Bennet, Markey Introduce Bill to Protect Alaska's Arctic National Wildlife Refuge

With Support from 40 Senators, Bill Designates Coastal Plain as Wilderness

Washington, D.C. - U.S Senators Michael Bennet (D-CO) and Edward J. Markey (D-MA) today reintroduced legislation with 38 other senators to designate the Coastal Plain of the Arctic National Wildlife Refuge as wilderness and protect the land from future development. The Coastal Plain includes 1.56 million acres of the 19.6 million-acre wildlife refuge.

"The Arctic National Wildlife Refuge is one of our nation's greatest treasures," Bennet said. "Coloradans take seriously the need to protect these iconic landscapes. From our state's own Rocky Mountains to the Great Sand Dunes, we understand how vital wild places are to our communities and the $700 billion outdoor economy - a sector that includes many Colorado-based companies. This bipartisan bill recognizes the Coastal Plain as the invaluable wilderness that it is, and provides lasting protections for critical arctic wildlife habitat. With support from more than one-third of the Senate, as well as sportsmen and outdoor enthusiasts across the political spectrum, this measure will advance our country's strong conservation legacy."

"The Arctic National Wildlife Refuge is one of the natural wonders of America, worthy of the highest level of protection as wilderness," Markey said. "Its pristine landscape, ecological integrity, wildlife, recreational opportunities, and Alaska Native cultural and subsistence values are unmatched. The Coastal Plain is the biological heart of the Refuge, and I am pleased that so many of my Senate colleagues are supporting this legislation that would ensure full wilderness protection for the Coastal Plain of the Arctic Refuge forever."

The Arctic National Wildlife Refuge is the largest unit in the National Wildlife Refuge System. In 1960, President Dwight Eisenhower established the original refuge, which comprised 8.9 million acres, as the Arctic National Wildlife Range. It was later expanded in 1980 to its current 19.6 million acres and renamed the Arctic National Wildlife Refuge. However, the 1.56 million acres that make up the Coastal Plain were not protected in the Refuge's expansion. Oil and gas leasing on the Coastal Plain was prohibited absent authorization by Congress, but the area was not given a wilderness designation.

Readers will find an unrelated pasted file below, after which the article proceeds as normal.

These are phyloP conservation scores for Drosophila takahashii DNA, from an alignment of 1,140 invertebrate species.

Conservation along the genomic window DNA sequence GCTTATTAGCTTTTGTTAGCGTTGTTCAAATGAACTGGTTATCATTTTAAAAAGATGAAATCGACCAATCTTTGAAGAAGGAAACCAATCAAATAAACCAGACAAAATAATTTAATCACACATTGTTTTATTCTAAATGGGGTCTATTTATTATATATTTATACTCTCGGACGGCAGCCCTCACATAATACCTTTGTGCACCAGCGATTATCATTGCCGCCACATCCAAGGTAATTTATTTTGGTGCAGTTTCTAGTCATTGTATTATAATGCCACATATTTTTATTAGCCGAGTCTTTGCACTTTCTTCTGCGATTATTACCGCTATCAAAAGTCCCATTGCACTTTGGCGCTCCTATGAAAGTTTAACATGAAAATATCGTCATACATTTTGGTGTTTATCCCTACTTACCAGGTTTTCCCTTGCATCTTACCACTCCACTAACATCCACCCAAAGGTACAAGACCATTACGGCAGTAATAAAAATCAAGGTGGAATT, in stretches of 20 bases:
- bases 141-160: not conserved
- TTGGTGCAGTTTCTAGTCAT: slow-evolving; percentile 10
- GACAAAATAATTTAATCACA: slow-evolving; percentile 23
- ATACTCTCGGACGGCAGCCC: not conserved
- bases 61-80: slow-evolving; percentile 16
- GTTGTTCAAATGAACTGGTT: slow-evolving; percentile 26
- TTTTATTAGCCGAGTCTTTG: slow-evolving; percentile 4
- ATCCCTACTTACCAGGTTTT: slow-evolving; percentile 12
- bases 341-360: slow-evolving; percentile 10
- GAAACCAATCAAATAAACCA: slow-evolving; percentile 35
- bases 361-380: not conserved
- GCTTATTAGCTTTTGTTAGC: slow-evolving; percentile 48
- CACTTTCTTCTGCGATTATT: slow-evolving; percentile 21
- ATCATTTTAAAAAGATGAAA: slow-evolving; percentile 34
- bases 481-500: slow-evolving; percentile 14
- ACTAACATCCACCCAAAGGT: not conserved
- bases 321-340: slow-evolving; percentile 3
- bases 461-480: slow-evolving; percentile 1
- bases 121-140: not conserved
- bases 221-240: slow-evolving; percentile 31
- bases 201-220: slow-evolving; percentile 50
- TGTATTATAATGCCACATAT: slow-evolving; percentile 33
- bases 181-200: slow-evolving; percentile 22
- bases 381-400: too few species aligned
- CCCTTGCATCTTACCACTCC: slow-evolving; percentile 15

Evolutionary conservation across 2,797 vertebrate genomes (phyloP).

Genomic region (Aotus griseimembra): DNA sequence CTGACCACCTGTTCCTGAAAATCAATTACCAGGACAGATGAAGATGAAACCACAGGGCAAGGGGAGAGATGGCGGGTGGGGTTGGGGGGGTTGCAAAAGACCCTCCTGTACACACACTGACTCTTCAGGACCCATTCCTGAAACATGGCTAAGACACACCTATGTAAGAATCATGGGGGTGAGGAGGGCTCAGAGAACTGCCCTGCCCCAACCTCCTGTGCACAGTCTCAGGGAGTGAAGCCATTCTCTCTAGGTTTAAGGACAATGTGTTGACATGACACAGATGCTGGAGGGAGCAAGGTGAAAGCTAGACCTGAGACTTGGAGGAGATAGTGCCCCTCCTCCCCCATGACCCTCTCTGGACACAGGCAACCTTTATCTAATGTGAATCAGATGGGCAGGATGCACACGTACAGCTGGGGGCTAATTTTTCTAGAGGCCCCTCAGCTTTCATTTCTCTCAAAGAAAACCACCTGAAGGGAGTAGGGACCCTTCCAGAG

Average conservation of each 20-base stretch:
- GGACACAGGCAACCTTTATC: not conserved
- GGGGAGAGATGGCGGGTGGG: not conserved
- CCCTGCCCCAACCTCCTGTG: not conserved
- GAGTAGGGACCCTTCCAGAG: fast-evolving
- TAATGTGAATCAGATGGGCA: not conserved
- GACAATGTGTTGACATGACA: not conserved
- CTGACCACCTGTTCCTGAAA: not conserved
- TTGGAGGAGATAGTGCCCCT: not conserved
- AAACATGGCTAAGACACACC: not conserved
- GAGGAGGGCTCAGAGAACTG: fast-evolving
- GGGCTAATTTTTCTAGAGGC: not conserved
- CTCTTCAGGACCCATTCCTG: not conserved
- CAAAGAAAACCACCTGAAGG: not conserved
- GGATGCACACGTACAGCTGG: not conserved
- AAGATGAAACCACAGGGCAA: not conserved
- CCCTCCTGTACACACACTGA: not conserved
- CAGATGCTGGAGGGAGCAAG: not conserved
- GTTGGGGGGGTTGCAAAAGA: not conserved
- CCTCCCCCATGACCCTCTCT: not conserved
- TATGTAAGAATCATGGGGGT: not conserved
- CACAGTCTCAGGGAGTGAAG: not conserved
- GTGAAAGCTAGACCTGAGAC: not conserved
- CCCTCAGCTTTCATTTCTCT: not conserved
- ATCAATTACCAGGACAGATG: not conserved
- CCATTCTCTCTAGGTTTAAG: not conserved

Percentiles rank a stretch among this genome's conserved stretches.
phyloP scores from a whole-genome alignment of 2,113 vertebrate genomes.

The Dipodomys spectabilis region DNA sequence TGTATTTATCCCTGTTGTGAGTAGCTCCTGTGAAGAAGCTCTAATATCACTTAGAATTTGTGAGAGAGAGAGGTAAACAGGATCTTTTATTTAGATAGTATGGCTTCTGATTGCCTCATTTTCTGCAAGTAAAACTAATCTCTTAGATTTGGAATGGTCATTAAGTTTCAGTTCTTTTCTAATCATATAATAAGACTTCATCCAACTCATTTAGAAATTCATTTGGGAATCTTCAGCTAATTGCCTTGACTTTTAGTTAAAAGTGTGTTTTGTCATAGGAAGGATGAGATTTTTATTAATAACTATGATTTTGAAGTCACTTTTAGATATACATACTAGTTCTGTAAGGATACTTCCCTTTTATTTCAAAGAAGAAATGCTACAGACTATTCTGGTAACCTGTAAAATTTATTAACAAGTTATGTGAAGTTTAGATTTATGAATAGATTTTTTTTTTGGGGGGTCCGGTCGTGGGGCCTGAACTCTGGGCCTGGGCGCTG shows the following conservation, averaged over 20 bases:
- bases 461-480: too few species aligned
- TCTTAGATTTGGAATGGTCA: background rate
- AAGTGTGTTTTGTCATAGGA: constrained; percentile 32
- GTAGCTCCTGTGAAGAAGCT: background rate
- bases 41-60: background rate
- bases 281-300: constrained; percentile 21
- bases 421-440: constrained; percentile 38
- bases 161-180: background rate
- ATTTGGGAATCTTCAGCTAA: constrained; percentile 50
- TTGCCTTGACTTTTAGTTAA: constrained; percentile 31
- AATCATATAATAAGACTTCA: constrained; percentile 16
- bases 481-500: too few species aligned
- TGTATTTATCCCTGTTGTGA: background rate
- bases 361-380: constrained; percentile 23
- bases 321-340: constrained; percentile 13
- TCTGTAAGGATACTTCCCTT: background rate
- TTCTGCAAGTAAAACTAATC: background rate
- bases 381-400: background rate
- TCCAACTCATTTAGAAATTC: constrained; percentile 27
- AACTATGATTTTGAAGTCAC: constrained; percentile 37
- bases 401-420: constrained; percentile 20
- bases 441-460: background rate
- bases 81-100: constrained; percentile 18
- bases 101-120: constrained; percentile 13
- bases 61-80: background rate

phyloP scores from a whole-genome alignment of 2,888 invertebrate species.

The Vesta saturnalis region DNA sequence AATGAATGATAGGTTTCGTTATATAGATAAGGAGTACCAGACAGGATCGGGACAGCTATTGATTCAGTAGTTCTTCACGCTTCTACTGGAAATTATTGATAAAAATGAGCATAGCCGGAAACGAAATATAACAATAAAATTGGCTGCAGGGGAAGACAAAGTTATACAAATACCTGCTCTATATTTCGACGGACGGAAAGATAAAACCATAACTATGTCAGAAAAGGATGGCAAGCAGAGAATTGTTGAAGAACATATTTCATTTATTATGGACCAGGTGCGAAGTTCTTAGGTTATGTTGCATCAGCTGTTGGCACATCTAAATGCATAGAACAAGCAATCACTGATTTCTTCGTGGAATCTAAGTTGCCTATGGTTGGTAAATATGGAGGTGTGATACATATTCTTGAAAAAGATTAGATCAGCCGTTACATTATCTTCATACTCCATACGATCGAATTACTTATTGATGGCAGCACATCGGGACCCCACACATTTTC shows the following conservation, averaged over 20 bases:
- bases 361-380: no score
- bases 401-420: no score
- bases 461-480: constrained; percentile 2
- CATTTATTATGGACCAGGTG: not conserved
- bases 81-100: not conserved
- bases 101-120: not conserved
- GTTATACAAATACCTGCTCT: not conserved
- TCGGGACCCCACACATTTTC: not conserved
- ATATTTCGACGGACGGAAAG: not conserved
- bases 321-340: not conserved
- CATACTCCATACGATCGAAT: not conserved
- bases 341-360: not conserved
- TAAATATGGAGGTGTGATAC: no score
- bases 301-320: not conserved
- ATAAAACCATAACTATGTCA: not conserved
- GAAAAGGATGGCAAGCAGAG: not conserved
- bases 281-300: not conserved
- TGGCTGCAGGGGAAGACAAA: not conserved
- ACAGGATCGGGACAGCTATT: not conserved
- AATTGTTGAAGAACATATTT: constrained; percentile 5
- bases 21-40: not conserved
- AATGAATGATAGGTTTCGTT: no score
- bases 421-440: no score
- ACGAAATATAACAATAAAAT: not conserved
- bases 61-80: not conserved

The legislation would act on a recommendation transmitted by President Obama two years ago in the revised Arctic Refuge Comprehensive Conservation Plan to Congress, which for the first time in history recommended the Coastal Plain of the Refuge for designation as wilderness. The Coastal Plain supports more than 250 species, including caribou, polar bears, grizzly bears, wolves, muskoxen, wolverines, and migratory birds.

"Every wilderness provides a sanctuary for veterans, but there is no place like the Arctic National Wildlife Refuge," said Garett Reppenhagen, Rocky Mountain West Coordinator of Vet Voice Foundation. "I was honored to immerse myself in the most wild habit in the United States, for twelve days, with a group of veterans last summer. Fighting for the Arctic Refuge wilderness is a moral imperative-it is the wildest place we have left. I deeply appreciate Senator Bennet's leadership in the effort to protect it."

"We applaud our Congressional champions Senators Markey and Bennet and Representatives Huffman, Fitzpatrick, Gallego and LoBiondo for continuing the tradition of strong congressional support for the Coastal Plain of the Arctic National Wildlife Refuge. This bill would ensure that one of the most imperiled pieces of our natural heritage will be protected now and for future generations of Americans," said Kristen Miller, Interim Executive Director of Alaska Wilderness League. "The Arctic Refuge is one of our most iconic landscapes and one of the last truly wild places in America. It's time to move beyond drilling and ensure that no corporate interest can plunder it for its own profit."

"The very existence and identity of the Gwich'in are at threat," said Bernadette Demientieff, Executive Director of the Gwich'in Steering Committee. "On behalf of the Gwich'in Nation, we are grateful to Senators Ed Markey and Michael Bennet and Representatives Jared Huffman, Brian Fitzpatrick, Ruben Gallego and Frank LoBiondo for taking a honorable stand to protect this scared place. We want to continue to live our cultural and traditional life with the Porcupine Caribou Herd. Any development to the Refuge or the Coastal Plain would be a human rights violation. Our identity is not negotiable."

Click HERE for a full copy of the bill.